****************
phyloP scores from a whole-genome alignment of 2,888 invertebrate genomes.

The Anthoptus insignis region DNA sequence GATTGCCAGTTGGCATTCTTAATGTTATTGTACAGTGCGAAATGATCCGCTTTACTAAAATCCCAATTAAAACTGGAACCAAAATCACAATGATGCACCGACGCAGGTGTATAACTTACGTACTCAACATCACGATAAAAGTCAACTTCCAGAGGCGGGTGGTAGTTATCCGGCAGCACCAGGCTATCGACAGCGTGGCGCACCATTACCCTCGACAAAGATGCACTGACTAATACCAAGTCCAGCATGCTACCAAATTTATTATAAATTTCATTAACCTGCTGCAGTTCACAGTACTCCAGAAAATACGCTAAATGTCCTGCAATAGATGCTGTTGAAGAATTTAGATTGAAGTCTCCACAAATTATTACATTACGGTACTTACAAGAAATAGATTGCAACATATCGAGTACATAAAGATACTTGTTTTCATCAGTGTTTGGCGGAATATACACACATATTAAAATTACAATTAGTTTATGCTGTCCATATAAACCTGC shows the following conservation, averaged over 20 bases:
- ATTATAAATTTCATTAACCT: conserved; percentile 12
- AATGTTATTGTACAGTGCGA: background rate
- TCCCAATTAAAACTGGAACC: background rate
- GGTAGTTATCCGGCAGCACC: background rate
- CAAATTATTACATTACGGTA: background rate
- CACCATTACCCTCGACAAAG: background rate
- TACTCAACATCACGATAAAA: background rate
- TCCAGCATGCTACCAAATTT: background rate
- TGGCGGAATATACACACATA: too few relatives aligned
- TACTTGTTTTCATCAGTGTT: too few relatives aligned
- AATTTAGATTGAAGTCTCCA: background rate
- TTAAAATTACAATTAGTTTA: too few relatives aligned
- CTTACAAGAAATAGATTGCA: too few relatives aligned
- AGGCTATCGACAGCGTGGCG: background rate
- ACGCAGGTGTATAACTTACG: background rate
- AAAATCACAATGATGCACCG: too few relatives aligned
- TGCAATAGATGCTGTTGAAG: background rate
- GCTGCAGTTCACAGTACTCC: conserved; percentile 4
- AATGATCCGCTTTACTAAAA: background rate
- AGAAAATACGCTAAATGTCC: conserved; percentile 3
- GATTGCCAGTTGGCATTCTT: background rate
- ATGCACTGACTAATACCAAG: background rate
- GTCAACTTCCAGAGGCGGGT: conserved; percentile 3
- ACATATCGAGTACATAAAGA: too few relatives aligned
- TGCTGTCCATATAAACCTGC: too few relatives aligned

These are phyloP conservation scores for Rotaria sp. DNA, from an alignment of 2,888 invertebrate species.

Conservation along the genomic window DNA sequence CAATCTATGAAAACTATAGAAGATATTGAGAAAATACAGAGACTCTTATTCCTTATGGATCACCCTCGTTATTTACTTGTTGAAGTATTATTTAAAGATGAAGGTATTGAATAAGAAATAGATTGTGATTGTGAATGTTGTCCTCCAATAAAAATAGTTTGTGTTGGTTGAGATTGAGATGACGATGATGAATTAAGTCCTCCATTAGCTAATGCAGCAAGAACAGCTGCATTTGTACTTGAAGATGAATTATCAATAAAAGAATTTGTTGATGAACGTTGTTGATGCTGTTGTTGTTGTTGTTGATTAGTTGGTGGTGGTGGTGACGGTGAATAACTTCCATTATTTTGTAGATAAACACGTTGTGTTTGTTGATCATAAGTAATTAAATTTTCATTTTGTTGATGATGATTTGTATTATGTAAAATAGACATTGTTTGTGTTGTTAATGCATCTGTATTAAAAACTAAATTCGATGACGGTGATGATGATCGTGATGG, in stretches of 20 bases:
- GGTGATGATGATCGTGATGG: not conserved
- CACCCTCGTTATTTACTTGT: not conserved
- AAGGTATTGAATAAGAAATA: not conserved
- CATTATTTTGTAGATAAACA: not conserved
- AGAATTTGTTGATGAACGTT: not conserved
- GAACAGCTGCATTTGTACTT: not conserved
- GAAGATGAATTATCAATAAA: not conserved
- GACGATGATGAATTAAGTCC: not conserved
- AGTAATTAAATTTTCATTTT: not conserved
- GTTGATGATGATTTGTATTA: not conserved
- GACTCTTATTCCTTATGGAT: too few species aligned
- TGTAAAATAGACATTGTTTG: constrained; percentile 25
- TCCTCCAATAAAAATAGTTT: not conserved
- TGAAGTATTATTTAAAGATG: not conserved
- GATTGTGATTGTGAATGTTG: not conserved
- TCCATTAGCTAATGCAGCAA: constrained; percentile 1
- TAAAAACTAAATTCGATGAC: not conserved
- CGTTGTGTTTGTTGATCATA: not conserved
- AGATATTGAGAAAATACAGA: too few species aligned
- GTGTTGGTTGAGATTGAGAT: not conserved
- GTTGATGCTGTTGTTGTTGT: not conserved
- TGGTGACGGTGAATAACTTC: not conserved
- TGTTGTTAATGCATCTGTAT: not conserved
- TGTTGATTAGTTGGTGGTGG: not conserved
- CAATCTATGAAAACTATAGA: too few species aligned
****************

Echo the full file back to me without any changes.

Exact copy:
phyloP scores from a whole-genome alignment of 2,888 invertebrate genomes.

The Anthoptus insignis region DNA sequence GATTGCCAGTTGGCATTCTTAATGTTATTGTACAGTGCGAAATGATCCGCTTTACTAAAATCCCAATTAAAACTGGAACCAAAATCACAATGATGCACCGACGCAGGTGTATAACTTACGTACTCAACATCACGATAAAAGTCAACTTCCAGAGGCGGGTGGTAGTTATCCGGCAGCACCAGGCTATCGACAGCGTGGCGCACCATTACCCTCGACAAAGATGCACTGACTAATACCAAGTCCAGCATGCTACCAAATTTATTATAAATTTCATTAACCTGCTGCAGTTCACAGTACTCCAGAAAATACGCTAAATGTCCTGCAATAGATGCTGTTGAAGAATTTAGATTGAAGTCTCCACAAATTATTACATTACGGTACTTACAAGAAATAGATTGCAACATATCGAGTACATAAAGATACTTGTTTTCATCAGTGTTTGGCGGAATATACACACATATTAAAATTACAATTAGTTTATGCTGTCCATATAAACCTGC shows the following conservation, averaged over 20 bases:
- ATTATAAATTTCATTAACCT: conserved; percentile 12
- AATGTTATTGTACAGTGCGA: background rate
- TCCCAATTAAAACTGGAACC: background rate
- GGTAGTTATCCGGCAGCACC: background rate
- CAAATTATTACATTACGGTA: background rate
- CACCATTACCCTCGACAAAG: background rate
- TACTCAACATCACGATAAAA: background rate
- TCCAGCATGCTACCAAATTT: background rate
- TGGCGGAATATACACACATA: too few relatives aligned
- TACTTGTTTTCATCAGTGTT: too few relatives aligned
- AATTTAGATTGAAGTCTCCA: background rate
- TTAAAATTACAATTAGTTTA: too few relatives aligned
- CTTACAAGAAATAGATTGCA: too few relatives aligned
- AGGCTATCGACAGCGTGGCG: background rate
- ACGCAGGTGTATAACTTACG: background rate
- AAAATCACAATGATGCACCG: too few relatives aligned
- TGCAATAGATGCTGTTGAAG: background rate
- GCTGCAGTTCACAGTACTCC: conserved; percentile 4
- AATGATCCGCTTTACTAAAA: background rate
- AGAAAATACGCTAAATGTCC: conserved; percentile 3
- GATTGCCAGTTGGCATTCTT: background rate
- ATGCACTGACTAATACCAAG: background rate
- GTCAACTTCCAGAGGCGGGT: conserved; percentile 3
- ACATATCGAGTACATAAAGA: too few relatives aligned
- TGCTGTCCATATAAACCTGC: too few relatives aligned

These are phyloP conservation scores for Rotaria sp. DNA, from an alignment of 2,888 invertebrate species.

Conservation along the genomic window DNA sequence CAATCTATGAAAACTATAGAAGATATTGAGAAAATACAGAGACTCTTATTCCTTATGGATCACCCTCGTTATTTACTTGTTGAAGTATTATTTAAAGATGAAGGTATTGAATAAGAAATAGATTGTGATTGTGAATGTTGTCCTCCAATAAAAATAGTTTGTGTTGGTTGAGATTGAGATGACGATGATGAATTAAGTCCTCCATTAGCTAATGCAGCAAGAACAGCTGCATTTGTACTTGAAGATGAATTATCAATAAAAGAATTTGTTGATGAACGTTGTTGATGCTGTTGTTGTTGTTGTTGATTAGTTGGTGGTGGTGGTGACGGTGAATAACTTCCATTATTTTGTAGATAAACACGTTGTGTTTGTTGATCATAAGTAATTAAATTTTCATTTTGTTGATGATGATTTGTATTATGTAAAATAGACATTGTTTGTGTTGTTAATGCATCTGTATTAAAAACTAAATTCGATGACGGTGATGATGATCGTGATGG, in stretches of 20 bases:
- GGTGATGATGATCGTGATGG: not conserved
- CACCCTCGTTATTTACTTGT: not conserved
- AAGGTATTGAATAAGAAATA: not conserved
- CATTATTTTGTAGATAAACA: not conserved
- AGAATTTGTTGATGAACGTT: not conserved
- GAACAGCTGCATTTGTACTT: not conserved
- GAAGATGAATTATCAATAAA: not conserved
- GACGATGATGAATTAAGTCC: not conserved
- AGTAATTAAATTTTCATTTT: not conserved
- GTTGATGATGATTTGTATTA: not conserved
- GACTCTTATTCCTTATGGAT: too few species aligned
- TGTAAAATAGACATTGTTTG: constrained; percentile 25
- TCCTCCAATAAAAATAGTTT: not conserved
- TGAAGTATTATTTAAAGATG: not conserved
- GATTGTGATTGTGAATGTTG: not conserved
- TCCATTAGCTAATGCAGCAA: constrained; percentile 1
- TAAAAACTAAATTCGATGAC: not conserved
- CGTTGTGTTTGTTGATCATA: not conserved
- AGATATTGAGAAAATACAGA: too few species aligned
- GTGTTGGTTGAGATTGAGAT: not conserved
- GTTGATGCTGTTGTTGTTGT: not conserved
- TGGTGACGGTGAATAACTTC: not conserved
- TGTTGTTAATGCATCTGTAT: not conserved
- TGTTGATTAGTTGGTGGTGG: not conserved
- CAATCTATGAAAACTATAGA: too few species aligned